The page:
Sex is not an uncomfortable subject for us. In fact, we rather like it. Many millennials have “fuck buddies,” not even of the opposite sex. It’s just natural to us. And one’s older sensibilities may say it is or isn’t natural (but I think we can reject such a claim as being unfounded and taking liberties with the definition of “natural” and “unnatural”), but most millennials just don’t see what the big deal is. People like fucking. In fact, people need to fuck. We’re biologically programmed to want to fuck. Fucking is critical to our existence. Look at your family tree. At every single one of those branches? There was fucking.

Apparently, previous generations treated this like it was some great secret, and sometimes like it isn’t even true. But oh yeah. Nanna got the “old in-out, in-out.” If she hadn’t, ol’ dad wouldn’t be here. And if mom hadn’t laid on her back once or twice, I wouldn’t be here.

Does this seem crass? Crude?

Not to most millennials. It’s just a fact of life, dude.

And that’s why the penis was drawn in the sky. And, for the most part, on the pillows shown above, although it does have to be pointed out once again that there is also a heavy trolling element to it. But it’s not just trolling. Trolling for the sake of trolling is just being an asshole.

But the penis is a symbol of that liberation. So asking “Why would someone draw a penis in the sky or on pillows?” is kinda a stupid question. “Why would someone get upset about a penis?” is a more intelligent question. Your existence required a penis. The reader would literally not exist if not for the penis*. That is what people are getting worked up over, it’s worth mentioning–a natural part of the human body that nearly half the world’s population has.

But the Children!

No one has ever demonstrated how seeing a penis or a vagina harms anyone’s “innocence” or sensibilities. In fact, the problem here is the prohibition of nudity. If you take someone and start clothing them since before they’re even able to talk, and you constantly beat into their heads that nudity is wicked, wrong, sinful, and shameful, then of course they’re going to freak the hell out the first time they encounter nudity. If you told a child from the time they were born that chocolate is a deadly poison, then they’d freak the hell out the first time they saw someone eating a bar of Hershey’s Chocolate, too.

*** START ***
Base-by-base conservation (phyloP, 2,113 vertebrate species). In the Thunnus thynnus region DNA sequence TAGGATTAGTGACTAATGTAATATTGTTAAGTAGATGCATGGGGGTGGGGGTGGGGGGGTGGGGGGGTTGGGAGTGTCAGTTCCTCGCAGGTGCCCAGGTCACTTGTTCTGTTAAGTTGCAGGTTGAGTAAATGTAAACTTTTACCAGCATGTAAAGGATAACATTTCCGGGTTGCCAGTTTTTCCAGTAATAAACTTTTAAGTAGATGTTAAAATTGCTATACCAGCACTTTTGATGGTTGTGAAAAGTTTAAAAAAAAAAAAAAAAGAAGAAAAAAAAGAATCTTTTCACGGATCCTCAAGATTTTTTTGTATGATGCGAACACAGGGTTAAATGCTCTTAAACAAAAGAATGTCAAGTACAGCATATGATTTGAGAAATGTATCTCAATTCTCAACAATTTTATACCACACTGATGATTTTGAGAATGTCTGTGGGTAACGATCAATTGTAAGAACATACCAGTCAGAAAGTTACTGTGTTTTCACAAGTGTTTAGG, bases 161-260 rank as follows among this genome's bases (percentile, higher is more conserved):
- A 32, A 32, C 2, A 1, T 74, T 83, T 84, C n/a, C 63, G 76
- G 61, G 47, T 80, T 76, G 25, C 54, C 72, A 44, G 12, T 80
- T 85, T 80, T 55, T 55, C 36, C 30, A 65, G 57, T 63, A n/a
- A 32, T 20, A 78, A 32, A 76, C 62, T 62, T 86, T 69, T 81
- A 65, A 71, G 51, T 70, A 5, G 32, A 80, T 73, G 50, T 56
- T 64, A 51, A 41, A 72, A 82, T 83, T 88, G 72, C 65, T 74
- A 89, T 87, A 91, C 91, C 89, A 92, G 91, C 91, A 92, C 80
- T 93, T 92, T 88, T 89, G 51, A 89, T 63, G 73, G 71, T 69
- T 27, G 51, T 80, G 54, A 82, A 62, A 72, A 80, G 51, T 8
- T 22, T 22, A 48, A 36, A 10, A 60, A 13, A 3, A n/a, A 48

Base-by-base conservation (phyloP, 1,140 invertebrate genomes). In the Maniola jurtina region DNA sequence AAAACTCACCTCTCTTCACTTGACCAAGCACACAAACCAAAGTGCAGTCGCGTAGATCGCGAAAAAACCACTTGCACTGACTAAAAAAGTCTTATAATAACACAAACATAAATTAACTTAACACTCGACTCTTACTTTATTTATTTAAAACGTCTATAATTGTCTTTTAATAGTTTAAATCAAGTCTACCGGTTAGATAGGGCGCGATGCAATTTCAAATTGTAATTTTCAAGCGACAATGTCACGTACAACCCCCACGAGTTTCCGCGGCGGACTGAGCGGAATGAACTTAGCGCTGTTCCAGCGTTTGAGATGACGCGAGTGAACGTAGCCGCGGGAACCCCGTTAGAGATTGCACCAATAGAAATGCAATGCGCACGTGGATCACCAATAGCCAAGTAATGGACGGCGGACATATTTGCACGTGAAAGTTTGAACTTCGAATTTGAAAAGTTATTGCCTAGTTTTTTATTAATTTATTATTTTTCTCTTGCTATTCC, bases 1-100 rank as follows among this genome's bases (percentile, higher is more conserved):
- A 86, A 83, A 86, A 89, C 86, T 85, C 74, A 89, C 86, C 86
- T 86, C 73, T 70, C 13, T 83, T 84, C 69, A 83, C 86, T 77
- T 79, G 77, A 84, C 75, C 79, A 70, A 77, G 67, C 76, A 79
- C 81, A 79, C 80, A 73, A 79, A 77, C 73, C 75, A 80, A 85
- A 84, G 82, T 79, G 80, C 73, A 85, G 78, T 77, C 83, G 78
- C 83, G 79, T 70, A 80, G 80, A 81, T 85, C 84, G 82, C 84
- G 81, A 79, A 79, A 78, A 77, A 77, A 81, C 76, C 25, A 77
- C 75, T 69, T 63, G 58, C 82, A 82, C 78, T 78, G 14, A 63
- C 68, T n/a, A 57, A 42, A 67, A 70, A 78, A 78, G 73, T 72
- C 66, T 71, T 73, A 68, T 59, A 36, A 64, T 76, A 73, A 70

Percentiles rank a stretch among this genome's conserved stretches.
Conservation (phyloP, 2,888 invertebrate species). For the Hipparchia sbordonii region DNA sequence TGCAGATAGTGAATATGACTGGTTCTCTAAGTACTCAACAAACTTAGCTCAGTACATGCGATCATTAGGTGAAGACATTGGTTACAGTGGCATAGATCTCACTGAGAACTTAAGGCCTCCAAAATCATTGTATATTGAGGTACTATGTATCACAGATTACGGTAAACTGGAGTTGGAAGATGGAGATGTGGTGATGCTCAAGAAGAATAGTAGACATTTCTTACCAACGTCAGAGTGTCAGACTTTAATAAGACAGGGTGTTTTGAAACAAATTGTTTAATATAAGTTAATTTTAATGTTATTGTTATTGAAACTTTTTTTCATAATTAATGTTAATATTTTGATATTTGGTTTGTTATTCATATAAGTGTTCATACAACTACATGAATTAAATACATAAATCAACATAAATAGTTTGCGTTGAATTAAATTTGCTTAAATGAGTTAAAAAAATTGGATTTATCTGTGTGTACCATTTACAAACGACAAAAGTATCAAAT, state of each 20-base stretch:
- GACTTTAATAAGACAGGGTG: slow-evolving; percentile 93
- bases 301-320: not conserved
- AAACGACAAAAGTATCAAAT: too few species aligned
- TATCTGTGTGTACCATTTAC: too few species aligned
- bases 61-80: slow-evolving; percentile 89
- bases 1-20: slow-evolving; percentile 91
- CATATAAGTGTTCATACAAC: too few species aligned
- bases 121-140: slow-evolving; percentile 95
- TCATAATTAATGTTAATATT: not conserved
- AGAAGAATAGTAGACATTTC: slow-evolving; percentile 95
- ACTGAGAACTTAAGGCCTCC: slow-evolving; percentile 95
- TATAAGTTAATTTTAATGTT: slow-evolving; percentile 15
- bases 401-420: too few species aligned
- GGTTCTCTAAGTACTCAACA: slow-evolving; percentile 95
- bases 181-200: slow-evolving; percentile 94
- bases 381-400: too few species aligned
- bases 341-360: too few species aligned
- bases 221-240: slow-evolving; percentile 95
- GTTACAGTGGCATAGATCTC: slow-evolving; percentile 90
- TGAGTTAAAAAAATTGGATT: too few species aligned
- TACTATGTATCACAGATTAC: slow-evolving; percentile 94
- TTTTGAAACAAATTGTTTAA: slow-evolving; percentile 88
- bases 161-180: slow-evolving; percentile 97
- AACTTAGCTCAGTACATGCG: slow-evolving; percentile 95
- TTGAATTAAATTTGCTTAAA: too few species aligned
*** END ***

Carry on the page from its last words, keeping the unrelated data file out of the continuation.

It’s not the nudity or the genitalia that is the problem there–in those instances, the person is creating the very circumstances to cause the child to be freaked out. And there is no telling what effects it really has on normal human behavior to be popped out of the womb and immediately put into clothing–clothing that is worn at all times, unless one is totally alone. Yeah, someone raised like that would probably freak out and “have their innocence ruined” by seeing someone without clothes–because, to them, clothes have become normal, and seeing someone without clothes is the least normal thing they’ll have encountered at that point in their lives. But what made clothing normal and nudity abnormal?

Clothing did. Nudity, in and of itself, isn’t normal or abnormal. We made it abnormal. And I’m not even a nudist, because I was conditioned through all of my formative years to believe that wearing clothing was normal and natural, and that one should never, ever be naked, unless one was about to bathe (or, later, have sex–hint, hint). I could get past that, if I really cared to, but I don’t particularly care to.

As a point of reference, ask yourself why men are so much more likely to be shirtless around the house than women. It’s the same answer: conditioning. We’ve been conditioned that men being shirtless is mostly okay, but it isn’t for women. This applies to all clothing–we’ve been conditioned to think that wearing clothing is okay, and not wearing clothing isn’t. So yeah, seeing the other sex’s genitals for the first time could freak someone the hell out, by violently coming into conflict with years and years of psychological programming. Stop programming human beings to be freaked out by nudity, and they’ll stop being freaked out by nudity.

If any part of this discussion deals with morality, then it would be at this juncture–the morality of programming human beings to believe things before they are able to think, speak, reason, or walk. I would contend that this is probably immoral, but not enough to actually care to defend that position. But if something has to be justified, that would be it: programming humans (because it is programming) and brainwashing humans into believing that nudity is in some way shameful or disgraceful, from practically the moment of their birth.

But the penis?

It hardly gets more natural and normal than that.